Far from being a stop-gap, second-best alternative to the traditional in-person gatherings, the first-ever united Virtual Yom Hashoah ceremony was a great success. More than 17 000 people (many overseas) participated, and the feedback was extremely positive. I’m happy to report that this year’s online ceremony was even more successful, with 40 414 people viewing the presentation to date. We have received fulsome praise from across the board for an event variously described as moving, profound, dignified, and forward-looking, as well as very well put together. Once again, all praise is due to Mary and her committee, to our professional staff, and perhaps above all to the survivors, around whose testimonies and messages for the future the entire event was organised.
Another positive lesson we can take from all this is how well our community has been able to adapt to the extraordinary circumstances it has found itself in over the past year and more. Taking full advantage of the many opportunities offered by the online communications revolution, we have been able to ensure not only the continuation of normal communal activities, but if anything, an improvement in their quality and reach. It bodes well for our ability to meet and overcome whatever future challenges our community will face.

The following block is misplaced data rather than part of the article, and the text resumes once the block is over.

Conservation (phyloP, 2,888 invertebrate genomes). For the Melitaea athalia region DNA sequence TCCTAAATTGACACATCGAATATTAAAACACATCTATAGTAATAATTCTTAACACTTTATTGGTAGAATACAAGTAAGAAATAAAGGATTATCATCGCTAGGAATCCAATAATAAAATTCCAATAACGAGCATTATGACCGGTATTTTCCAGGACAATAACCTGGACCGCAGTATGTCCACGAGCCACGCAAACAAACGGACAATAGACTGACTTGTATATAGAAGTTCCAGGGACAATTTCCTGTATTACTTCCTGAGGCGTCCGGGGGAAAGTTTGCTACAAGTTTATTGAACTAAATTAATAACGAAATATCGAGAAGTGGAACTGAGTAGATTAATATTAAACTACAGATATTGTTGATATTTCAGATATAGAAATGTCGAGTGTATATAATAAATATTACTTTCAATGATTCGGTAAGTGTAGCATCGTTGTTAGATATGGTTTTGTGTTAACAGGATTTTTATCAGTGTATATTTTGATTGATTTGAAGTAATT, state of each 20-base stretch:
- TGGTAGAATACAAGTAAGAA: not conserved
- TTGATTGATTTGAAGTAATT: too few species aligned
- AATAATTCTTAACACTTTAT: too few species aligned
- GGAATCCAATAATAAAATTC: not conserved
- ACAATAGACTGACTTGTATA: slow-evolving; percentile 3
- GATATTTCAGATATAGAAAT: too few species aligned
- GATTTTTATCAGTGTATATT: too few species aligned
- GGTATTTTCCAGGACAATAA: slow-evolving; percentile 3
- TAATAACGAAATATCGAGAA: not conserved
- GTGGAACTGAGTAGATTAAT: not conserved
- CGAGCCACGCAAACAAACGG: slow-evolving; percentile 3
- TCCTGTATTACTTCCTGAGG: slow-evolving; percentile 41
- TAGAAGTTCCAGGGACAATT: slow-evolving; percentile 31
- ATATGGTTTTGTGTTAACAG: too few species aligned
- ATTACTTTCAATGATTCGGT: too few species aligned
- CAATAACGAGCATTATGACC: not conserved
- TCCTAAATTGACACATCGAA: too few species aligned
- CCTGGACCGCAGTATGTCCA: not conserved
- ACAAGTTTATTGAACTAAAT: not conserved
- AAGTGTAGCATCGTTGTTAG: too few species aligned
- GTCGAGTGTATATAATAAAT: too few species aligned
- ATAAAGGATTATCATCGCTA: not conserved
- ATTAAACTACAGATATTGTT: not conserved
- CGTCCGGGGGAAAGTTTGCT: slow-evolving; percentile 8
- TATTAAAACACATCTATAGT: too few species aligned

More underhanded malice from BDS
At a time when South Africans perhaps more than ever need to work together in addressing the many urgent issues confronting our society, certain fringe groups continue to push radical ideological agendas at the expense of the country as a whole. They include the various BDS (Boycott, Divestment, Sanctions)-oriented groups, which never lose an opportunity to sow conflict and division in order to spread hatred against Israel and its supporters. This week, we saw yet another instance of this when the South African BDS Coalition came out with a demand that a Jewish candidate for appointment to the Constitutional Court be rejected because of his association with the SAJBD. As the Board is the elected representative of South African Jewry, and since the vast majority of Jews roundly reject the rabidly anti-Israel BDS ideology, this is tantamount to calling for Jews to be excluded from public office in South Africa.